How to own your automation transformation

In short, automation has to be owned and implemented by each employee to drive results across the entire organization

automation
Thinkstock
Current Job Listings

The buzz around automation is building with experts predicting that it will reshape industries and redefine the workforce. Automation even topped recent discussions at the World Economic Forum in Davos.

Automation, in general, isn’t new. It has a long and storied history, from the Mayans automating the movement of water to Henry Ford’s assembly line. Its application to the digital economy, though, is sparking new conversations, especially with the emergence of advanced technologies such as artificial intelligence, machine learning, and the internet of things.

Much of the talk so far has focused on how automation will reduce the need for some jobs. Less attention has been given to how automation can be successfully used to help employees do their jobs better and deliver benefits to businesses, their customers and the overall economy.

In fact, the greatest impact of digital automation likely will come from the technology assisting, not replacing, employees. These benefits will only be realized when automation is tightly integrated with business processes at all levels of the organization and tailored to different roles within organizations.

Digital automation: at the cusp of a revolution

Most major businesses today already are using some form of digital automation, but its use is in the early stages and the best is yet to come. According to a recent IBM Institute of Business Value report, corporate executives categorize more than half of their organization’s automation as basic process automation—software bots executing predetermined tasks, such as pulling data from a standardized document and inserting it in a digital database.

Technological advances will help companies and societies move beyond basic digital automation. Artificial intelligence is rapidly evolving to better identify, understand, and extract insight from zettabytes of unstructured data, such as video and natural language. This means automation can help with more complex tasks and content, like automatically generating video clips on key topics from hours of footage or predicting faults on a production line before they even occur.

Customize automation to the needs of workers

The technological hurdles, however, are only one challenge. The bigger challenge is adopting a new strategic approach to using automation. Jobs in an organization vary greatly. Automation can only help by being customized for those different jobs and made accessible to the employees who know best how to do those jobs.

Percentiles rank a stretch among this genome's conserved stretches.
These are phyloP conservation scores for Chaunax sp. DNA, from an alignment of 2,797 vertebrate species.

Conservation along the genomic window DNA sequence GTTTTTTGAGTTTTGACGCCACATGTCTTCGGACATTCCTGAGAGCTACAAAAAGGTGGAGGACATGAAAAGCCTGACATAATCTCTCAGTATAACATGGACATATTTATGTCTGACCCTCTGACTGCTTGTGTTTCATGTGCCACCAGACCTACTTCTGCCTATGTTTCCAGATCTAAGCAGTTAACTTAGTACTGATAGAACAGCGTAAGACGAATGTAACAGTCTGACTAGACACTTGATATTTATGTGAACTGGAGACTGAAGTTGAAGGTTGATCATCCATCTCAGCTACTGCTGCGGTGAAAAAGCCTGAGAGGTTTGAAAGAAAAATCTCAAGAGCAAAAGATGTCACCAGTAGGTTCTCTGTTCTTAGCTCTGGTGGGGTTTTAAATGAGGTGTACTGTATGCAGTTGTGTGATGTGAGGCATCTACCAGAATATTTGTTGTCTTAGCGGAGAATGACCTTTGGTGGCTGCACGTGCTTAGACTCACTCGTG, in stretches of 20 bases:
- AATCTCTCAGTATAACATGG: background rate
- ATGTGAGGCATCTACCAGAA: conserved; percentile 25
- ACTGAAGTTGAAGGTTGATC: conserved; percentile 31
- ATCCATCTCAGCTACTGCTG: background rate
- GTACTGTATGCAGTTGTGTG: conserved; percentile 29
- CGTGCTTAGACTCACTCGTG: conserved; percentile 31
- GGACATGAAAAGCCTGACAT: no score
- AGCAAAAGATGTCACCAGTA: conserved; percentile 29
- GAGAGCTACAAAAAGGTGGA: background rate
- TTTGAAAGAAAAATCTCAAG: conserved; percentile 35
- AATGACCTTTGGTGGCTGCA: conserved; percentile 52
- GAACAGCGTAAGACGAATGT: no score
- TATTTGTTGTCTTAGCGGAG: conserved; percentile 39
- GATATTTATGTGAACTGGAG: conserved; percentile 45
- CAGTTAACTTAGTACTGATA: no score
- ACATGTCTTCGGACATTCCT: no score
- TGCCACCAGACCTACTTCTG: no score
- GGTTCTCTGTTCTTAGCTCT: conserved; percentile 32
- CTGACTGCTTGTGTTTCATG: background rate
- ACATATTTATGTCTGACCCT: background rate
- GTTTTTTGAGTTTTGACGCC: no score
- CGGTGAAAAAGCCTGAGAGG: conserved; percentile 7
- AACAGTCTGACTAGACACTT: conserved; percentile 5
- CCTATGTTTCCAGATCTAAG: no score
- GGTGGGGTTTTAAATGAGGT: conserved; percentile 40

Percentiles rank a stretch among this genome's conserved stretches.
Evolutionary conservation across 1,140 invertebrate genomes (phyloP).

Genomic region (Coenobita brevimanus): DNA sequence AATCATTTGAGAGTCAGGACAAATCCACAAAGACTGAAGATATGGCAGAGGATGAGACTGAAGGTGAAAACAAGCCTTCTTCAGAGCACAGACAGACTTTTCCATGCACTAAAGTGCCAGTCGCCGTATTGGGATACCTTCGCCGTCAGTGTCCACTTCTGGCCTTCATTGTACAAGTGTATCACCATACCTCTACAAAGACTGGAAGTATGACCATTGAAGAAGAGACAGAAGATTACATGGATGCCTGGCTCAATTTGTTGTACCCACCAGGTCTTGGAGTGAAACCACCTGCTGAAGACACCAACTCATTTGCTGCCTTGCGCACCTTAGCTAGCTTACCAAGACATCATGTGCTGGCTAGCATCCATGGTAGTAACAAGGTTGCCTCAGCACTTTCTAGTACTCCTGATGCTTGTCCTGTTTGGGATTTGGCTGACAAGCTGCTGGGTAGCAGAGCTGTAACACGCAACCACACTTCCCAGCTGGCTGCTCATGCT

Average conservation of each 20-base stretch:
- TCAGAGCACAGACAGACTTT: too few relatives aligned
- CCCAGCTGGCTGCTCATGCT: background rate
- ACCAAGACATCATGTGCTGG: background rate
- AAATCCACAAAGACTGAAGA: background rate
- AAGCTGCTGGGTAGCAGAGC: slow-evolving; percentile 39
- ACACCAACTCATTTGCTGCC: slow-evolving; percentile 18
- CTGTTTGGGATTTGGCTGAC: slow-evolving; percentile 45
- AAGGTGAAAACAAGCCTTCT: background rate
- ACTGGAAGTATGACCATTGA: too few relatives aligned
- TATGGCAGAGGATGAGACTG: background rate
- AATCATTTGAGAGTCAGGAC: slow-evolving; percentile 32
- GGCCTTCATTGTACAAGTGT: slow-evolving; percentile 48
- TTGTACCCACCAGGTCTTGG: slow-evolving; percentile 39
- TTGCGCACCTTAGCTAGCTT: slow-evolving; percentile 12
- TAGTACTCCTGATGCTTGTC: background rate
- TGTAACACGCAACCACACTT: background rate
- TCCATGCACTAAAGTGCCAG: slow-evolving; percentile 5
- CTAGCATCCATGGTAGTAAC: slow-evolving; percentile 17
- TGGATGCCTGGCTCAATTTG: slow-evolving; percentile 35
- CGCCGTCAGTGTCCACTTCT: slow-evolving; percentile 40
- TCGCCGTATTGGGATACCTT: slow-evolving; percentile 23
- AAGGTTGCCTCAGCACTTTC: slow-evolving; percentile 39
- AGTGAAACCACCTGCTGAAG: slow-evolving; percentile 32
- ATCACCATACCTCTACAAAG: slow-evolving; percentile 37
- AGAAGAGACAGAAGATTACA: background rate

Just think about different roles within a financial services firm. Customer service reps have frequent interactions with large numbers of customers to answer questions about accounts and enroll them in new services. At this same firm, financial advisors have less frequent but more in-depth conversations to determine client preferences and options for investments.

For customer service reps, a software bot could help fill forms and pull account information to handle tasks more quickly. The financial advisors need a different type of automation that can analyze content, such as market trends and investment projections. In both cases, the result is increased efficiency and a more personalized customer experience, but the automation needs to be customized for each role.

Design automation that’s AI-ready

If companies take this tailored approach, automation has the potential to transform businesses of all industries. At IBM, we are seeing the benefits of automation with our clients. A major bank has significantly reduced the manual reviews needed for loan applications by using IBM’s automation technologies to digitally check loans for compliance with millions of standard business rules. A hotel company is using automation to identify guest preferences, such as room location, ahead of time, cross-reference those preferences with available property features and speed the check-in process on arrival.

These examples are only the start of a broader transformation. Just as manufacturing automation continues to evolve well beyond Henry Ford’s assembly line to what many are calling the next industrial revolution, more advanced, intelligent automation will evolve to do more of the heavy lifting in the digital economy. Instead of just filling forms, AI assistants will use machine learning to understand and learn from data, test hypothesis, make predictions, and suggest new ways to improve and personalize the entire customer experience and streamline business operations from end to end.

Adopt a new mindset along with new technology

These new technologies will dramatically change the workplace. Jobs will be changed, and new ones created. The long-term result will be a workforce focused on more creative, higher-value roles. This automation evolution, though, will only take hold with a mindset that reexamines every task and looks to improve that task with technology tailored to the specific need. Automation has to be owned and implemented by each employee to drive results across the entire organization.

This article is published as part of the IDG Contributor Network. Want to Join?